As a talent acquisition professional in NYC’s “Silicon Alley,” I am consistently asked, “What does it take to make it in a tech startup?” I’ve hired hundreds of folks in engineering, sales, marketing, product, operations and even manufacturing (to be clear, it was 3D printing), and diversity has always been paramount. So, how do I codify what makes someone a “startup person?”
I began by thinking about the folks who have truly flourished in young or growing companies. Some of them are my colleagues now, and some have gone on to start businesses of their own. What are the core competencies, personality traits, and experiences that truly unite these people? What makes someone more suited for roles in established businesses vs. roles in new or growing businesses?
This should be easy, right? I mean, I interview people all day long and close candidates for Curalate on a weekly basis. So I asked myself, “What is it that’s so compelling about some candidates and not others?”
After brainstorming for some time, I narrowed the list down to seven words that seem to describe every person I have considered an “A-player” since I entered the startup ecosystem:
While there are clearly plenty of folks in established businesses that embody these traits, I have come to realize that these are almost “non-negotiables” if you want to make your mark in tech startups. So let’s unpack these qualities and assess why they are so crucial to success.
While any manager would argue that drive is crucial to performing well in any position, drive is absolutely essential when you are joining a business that’s in its infancy. Startups are risky, and if you don’t have the momentum or will to achieve, the challenges associated with growing a business can seem insurmountable. It’s that pang in your gut that continues to propel you forward, even though sometimes you just want to wave the white flag and surrender.
In startups, and particularly in tech, ideas and products change and evolve at an accelerated pace. One day you are on top, and the next you have a sea of competitors. You absolutely cannot rest on your laurels—regardless of your function—or you will surely be surpassed. At the same time, flexibility is key, and being nimble enough to respond to changing demands, needs, etc. is fundamental.
Let’s be honest. You can’t do everything on your own, and you are going to need a team to rely on, delegate to and hit goals with. This is not a solo show, and you are only as good as the people you surround yourself with. In tech startups you work long, often grueling hours (that’s what it takes to grow a business!) and one person isn’t going to carry an entire company. You have to be willing to take the lead, fall back, reorganize (agility!) and lean on the folks around you. If you aren’t willing to roll up your sleeves and often do things outside of your job description or comfort zone for the good of the team, startup life is not for you.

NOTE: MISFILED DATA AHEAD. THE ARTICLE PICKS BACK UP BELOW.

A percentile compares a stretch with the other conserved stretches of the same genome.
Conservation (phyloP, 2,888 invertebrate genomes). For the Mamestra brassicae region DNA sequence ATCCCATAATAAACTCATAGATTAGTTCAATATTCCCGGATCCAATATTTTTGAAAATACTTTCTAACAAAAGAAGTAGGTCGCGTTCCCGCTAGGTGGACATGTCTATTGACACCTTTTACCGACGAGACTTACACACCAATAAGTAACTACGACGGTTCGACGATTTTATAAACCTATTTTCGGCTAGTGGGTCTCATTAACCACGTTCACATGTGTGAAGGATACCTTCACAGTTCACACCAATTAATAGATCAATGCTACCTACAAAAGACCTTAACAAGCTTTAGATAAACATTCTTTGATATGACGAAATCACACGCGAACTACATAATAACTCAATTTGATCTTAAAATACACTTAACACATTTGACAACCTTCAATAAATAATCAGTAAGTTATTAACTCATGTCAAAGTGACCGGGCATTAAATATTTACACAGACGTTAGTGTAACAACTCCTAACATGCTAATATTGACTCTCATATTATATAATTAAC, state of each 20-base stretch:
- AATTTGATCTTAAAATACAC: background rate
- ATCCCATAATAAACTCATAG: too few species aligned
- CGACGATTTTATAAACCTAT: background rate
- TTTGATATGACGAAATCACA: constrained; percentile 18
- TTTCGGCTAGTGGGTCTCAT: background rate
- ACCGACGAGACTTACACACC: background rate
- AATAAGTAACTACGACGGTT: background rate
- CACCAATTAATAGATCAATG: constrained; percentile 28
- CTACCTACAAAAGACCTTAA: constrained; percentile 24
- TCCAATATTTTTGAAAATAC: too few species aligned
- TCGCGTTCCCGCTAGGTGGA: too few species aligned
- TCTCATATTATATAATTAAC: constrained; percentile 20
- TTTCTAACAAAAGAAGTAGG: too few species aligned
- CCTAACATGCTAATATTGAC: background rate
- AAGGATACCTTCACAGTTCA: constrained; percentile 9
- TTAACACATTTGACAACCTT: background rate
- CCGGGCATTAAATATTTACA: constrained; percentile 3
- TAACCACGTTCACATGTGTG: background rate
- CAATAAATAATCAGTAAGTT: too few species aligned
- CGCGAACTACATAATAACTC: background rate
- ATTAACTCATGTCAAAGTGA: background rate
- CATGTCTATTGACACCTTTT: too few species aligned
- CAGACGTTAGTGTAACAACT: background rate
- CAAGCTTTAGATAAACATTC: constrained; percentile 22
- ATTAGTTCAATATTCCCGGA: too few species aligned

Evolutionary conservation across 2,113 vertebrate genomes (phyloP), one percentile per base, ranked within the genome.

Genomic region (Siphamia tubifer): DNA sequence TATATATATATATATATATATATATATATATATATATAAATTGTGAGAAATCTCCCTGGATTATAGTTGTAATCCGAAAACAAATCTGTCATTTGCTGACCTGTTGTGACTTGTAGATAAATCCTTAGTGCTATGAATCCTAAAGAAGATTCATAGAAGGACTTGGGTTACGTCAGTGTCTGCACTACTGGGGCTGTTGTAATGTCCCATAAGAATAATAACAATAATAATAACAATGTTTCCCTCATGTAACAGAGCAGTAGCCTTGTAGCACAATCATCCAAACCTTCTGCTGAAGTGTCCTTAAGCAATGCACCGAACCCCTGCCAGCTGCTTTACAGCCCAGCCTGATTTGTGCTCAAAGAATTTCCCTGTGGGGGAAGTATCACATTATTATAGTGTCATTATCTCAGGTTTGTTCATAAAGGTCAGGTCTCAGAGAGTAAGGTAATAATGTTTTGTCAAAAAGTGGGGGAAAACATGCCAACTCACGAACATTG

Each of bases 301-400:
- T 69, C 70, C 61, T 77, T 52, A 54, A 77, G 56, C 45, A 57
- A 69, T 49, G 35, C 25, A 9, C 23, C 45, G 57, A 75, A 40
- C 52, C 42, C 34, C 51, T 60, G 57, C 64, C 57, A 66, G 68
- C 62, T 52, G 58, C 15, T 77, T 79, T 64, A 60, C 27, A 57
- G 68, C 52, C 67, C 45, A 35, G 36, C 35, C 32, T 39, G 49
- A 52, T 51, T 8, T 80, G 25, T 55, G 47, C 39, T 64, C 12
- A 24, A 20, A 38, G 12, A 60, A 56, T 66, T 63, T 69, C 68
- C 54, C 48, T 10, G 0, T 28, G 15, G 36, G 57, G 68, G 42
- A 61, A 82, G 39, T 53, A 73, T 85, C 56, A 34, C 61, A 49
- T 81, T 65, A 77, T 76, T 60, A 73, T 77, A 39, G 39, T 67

One of the things that is indicative of startups is a lack of resources. That could include liquid capital, people, technology or a whole host of other things. As cliche as it may sound, “A-players” in tech startups simply make sh*t happen. Figuring out hacks, work-arounds and getting creative with what you have is at the core of everything that we do, and it’s how we survive.
I know, I know, this one is obvious, but I think having that entrepreneurial mindset, no matter what role you are in, is essential. I like to think of everyone as mini-CEOs of their areas of responsibility. There’s not a lot of hand-holding or structure in startups, so you have to be ok with owning your sphere of work. That means being ambitious, working autonomously, taking risks, failing quickly, failing often and then learning from those failures.
Nothing is going to get you through the hardships, missteps and failures if you don’t have a burning passion for what you are doing/building. If you aren’t passionate about your work, the product, the industry, you simply won’t be able to get over the inevitable tough times that every growing business experiences. Additionally, working long hours, solving tough problems and throwing yourself into your work can be truly miserable if you aren’t passionate about what you are building.
I’m going to throw “a bias towards execution” in here as well. Intelligence can carry you along in many professions, but if you aren’t strategic, you will have a hard time making an impact in startups. Always thinking two steps ahead, planning your next move and being proactive with a clear strategy in mind, is paramount. That said, if you can’t execute on your strategy, you might as well pack your bags. In an evolutionary environment, you have to think critically and into the future, and then you have to be able to make that strategy a reality.
So there you have it, the seven qualities that are essential to “making it” in a tech startup. And while I don’t actually think startups are for everyone—in fact I’d venture to say that startups are probably not for most people—I can assure you that when I embark on a search for Curalate, I am looking for precisely these traits.
Interested in working for an innovative, fast-growing company like Curalate? Check out our job openings here.